Coronavirus: What are the challenges around COVID-19 testing in India?

By Tenzin Norzom|7th Apr 2020
In a conversation with YourStory Founder and CEO Shradha Sharma, Anu Acharya, Founder and CEO of Mapmygenome, and Rajat Garg, Co-founder of My Upchar, discuss the bottlenecks around the coronavirus testing process in India.
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India has reported over 4,000 positive cases of COVID-19 so far. While the country finds itself in a better position compared to western countries such as the US and Italy when it comes to the number of cases, the total number of tests being conducted on the ground seems to be a big concern. 


Besides the widely reiterated importance of staying in quarantine and maintaining social distance,  World Health Organisation (WHO) head Tedros Adhanom Ghebreyesus urged all the countries to ‘test, test, and test’, stating the pandemic cannot be fought blindfolded. 


Anu Acharya, Founder and CEO of personal genomics startup Mapmygenome, shares that out of the 1.3 billion population, only around 42,000 people have been tested in India so far. 


In an exclusive interview with Anu Acharya and Rajat Garg, Co-founder of Indian language health information platform MyUpchar, YourStory Founder and CEO Shradha Sharma delves into what keeps India from conducting more tests, and the barriers that can be challenged.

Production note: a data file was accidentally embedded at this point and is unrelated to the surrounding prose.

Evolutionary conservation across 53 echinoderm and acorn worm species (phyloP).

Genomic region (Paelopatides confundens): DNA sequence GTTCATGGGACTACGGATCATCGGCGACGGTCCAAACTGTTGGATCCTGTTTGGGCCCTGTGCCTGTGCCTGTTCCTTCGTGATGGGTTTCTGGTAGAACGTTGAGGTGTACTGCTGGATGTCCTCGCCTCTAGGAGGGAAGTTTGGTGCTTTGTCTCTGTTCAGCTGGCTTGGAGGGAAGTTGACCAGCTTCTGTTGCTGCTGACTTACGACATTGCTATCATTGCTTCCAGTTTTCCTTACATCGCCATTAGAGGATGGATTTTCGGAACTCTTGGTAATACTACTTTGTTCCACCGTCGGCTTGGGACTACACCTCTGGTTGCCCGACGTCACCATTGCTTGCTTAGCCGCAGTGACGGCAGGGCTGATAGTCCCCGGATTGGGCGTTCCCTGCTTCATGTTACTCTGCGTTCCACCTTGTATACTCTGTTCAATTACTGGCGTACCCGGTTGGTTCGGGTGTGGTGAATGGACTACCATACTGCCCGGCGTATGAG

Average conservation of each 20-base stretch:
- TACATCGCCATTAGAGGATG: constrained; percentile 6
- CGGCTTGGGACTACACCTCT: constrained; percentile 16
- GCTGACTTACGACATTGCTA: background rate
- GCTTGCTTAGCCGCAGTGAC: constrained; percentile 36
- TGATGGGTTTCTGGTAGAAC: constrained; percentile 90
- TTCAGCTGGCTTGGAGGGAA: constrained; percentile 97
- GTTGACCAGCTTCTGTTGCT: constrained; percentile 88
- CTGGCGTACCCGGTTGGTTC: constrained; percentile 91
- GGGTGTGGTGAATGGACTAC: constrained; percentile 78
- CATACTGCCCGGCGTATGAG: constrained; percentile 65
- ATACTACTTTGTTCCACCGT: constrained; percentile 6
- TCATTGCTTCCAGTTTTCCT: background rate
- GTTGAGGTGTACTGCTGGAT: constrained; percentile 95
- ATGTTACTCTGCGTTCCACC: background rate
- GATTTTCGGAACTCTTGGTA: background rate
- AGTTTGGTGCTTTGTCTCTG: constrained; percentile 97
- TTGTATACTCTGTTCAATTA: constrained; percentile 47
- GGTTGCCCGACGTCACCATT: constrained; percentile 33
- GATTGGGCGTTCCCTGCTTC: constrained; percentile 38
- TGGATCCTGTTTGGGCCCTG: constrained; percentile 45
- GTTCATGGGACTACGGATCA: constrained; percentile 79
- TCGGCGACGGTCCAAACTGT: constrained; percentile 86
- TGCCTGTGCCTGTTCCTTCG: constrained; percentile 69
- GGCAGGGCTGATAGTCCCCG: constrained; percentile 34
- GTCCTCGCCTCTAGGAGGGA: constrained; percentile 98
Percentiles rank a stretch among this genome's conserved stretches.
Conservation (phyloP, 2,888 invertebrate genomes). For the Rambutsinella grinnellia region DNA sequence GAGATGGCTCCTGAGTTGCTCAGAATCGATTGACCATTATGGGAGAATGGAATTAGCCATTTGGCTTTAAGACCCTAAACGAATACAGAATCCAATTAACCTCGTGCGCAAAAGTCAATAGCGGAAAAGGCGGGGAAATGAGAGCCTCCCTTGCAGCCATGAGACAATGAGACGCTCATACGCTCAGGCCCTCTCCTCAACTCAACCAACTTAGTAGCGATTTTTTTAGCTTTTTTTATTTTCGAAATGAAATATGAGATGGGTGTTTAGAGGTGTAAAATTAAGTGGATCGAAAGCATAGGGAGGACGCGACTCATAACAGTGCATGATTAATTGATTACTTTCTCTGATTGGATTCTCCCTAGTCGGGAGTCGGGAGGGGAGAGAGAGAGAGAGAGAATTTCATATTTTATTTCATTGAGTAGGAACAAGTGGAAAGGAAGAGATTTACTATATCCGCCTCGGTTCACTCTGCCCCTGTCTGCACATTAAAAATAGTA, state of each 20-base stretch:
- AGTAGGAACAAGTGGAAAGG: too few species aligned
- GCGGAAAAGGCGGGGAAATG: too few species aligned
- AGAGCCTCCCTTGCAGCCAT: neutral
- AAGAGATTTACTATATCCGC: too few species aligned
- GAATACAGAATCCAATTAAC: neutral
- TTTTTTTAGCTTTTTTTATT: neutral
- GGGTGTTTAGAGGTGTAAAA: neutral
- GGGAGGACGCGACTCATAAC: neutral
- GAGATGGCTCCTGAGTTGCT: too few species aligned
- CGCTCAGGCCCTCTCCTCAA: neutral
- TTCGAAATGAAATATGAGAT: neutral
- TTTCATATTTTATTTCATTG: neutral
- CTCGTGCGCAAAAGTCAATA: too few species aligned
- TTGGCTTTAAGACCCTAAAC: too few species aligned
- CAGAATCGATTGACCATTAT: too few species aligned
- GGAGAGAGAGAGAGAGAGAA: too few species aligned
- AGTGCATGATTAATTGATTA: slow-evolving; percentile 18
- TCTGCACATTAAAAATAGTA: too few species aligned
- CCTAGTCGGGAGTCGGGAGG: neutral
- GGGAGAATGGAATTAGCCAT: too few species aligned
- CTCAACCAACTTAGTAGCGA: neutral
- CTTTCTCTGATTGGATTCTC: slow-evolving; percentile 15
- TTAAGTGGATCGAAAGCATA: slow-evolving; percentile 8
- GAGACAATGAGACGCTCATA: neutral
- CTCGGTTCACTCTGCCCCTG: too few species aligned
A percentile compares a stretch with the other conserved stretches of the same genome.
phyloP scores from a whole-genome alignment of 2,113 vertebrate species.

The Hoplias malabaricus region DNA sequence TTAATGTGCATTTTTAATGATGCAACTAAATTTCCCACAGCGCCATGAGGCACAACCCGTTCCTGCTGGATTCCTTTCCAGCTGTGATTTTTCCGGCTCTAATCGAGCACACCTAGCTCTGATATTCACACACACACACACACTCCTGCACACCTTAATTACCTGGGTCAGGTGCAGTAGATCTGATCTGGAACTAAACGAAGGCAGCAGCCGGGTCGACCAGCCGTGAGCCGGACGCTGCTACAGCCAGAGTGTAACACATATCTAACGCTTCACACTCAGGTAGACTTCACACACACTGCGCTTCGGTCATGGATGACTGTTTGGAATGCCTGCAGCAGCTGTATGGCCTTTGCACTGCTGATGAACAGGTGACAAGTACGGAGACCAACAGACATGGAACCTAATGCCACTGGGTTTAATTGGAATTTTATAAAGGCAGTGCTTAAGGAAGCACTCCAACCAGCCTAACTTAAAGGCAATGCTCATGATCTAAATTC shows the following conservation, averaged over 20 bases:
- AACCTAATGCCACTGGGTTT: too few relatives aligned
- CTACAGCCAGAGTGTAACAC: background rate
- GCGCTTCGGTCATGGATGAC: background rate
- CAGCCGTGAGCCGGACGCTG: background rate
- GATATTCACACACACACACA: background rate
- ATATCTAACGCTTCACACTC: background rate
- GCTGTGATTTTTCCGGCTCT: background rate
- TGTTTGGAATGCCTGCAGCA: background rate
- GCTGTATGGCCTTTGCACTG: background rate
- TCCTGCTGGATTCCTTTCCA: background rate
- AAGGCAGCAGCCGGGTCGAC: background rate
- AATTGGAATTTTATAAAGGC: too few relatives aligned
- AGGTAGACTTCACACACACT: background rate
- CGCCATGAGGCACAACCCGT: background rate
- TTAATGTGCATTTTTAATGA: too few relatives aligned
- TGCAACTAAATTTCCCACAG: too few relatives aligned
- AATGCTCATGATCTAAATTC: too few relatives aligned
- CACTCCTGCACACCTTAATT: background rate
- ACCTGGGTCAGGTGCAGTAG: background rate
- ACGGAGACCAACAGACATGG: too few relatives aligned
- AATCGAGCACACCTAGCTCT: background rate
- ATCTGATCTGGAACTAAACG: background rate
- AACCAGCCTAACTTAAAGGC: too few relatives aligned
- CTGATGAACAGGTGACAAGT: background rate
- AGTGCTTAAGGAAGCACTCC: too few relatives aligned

The need for indigenous testing kits 

Currently, the laboratories in India are working on Polymerase Chain Reaction (PCR), which requires nasal and throat swabs, and takes around five hours to deliver the test result.


Despite the lack of testing kits, Anu says that a patient in India has to pay around Rs 4,500 to get themselves tested, which needs to be lowered. Referring to the high price point, she says,


“I don’t think many people will come out to get tested unless they are in very bad condition.”


Rajat says, this maybe because only one out of 13 approved test kits were manufactured in India, while the rest were being imported from abroad. At the same time, this also requires a trained professional. If they are manufactured in India, Anu says the price can be brought down significantly to below Rs 500. It will also encourage the indigenous manufacturers to help build capacity for the country. 


The challenges

But the challenges do not end there. Rajat says,


“There is the logistic challenge as well. Even if we have trained professionals in Lucknow, how do you transport the live virus back to a lab in Gurugram? Because most of these approved labs are in bigger cities.”


However, the Indian Council of Medical Research (ICMR) recently allowed rapid antibody testing to be able to screen and identify those infected with the novel coronavirus at a faster rate. Rajat says, this will allow a simpler process of detection through blood sample, similar to a pregnancy test or how the glucometer usually works.